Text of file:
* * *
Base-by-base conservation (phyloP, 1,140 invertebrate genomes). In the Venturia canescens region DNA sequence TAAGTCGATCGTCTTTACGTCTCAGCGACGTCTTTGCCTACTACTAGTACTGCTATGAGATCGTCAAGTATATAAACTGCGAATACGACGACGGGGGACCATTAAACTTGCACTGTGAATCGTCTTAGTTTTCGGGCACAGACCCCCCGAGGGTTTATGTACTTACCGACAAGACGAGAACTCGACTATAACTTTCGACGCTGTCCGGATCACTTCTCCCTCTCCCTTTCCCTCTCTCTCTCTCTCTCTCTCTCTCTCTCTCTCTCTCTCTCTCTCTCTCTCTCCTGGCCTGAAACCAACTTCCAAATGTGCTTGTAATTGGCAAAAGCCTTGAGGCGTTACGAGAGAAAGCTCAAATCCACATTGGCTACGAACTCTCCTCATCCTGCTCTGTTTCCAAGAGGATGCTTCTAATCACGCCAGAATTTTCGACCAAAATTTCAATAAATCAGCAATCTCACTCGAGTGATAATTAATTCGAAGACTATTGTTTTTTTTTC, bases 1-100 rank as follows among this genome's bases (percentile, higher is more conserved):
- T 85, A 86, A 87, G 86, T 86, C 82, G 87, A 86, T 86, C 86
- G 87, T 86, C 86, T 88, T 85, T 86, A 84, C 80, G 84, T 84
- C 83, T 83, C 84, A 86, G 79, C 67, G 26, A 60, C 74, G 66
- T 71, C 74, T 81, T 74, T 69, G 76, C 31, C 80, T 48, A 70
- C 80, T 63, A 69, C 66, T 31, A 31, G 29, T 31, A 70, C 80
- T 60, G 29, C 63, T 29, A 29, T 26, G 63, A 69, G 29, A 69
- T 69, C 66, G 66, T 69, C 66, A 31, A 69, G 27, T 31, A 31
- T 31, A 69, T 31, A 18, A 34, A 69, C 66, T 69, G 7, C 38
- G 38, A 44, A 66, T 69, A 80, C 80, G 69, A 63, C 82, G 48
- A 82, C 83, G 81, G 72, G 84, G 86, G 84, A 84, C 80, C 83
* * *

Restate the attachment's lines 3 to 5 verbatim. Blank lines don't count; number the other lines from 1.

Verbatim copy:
- G 87, T 86, C 86, T 88, T 85, T 86, A 84, C 80, G 84, T 84
- C 83, T 83, C 84, A 86, G 79, C 67, G 26, A 60, C 74, G 66
- T 71, C 74, T 81, T 74, T 69, G 76, C 31, C 80, T 48, A 70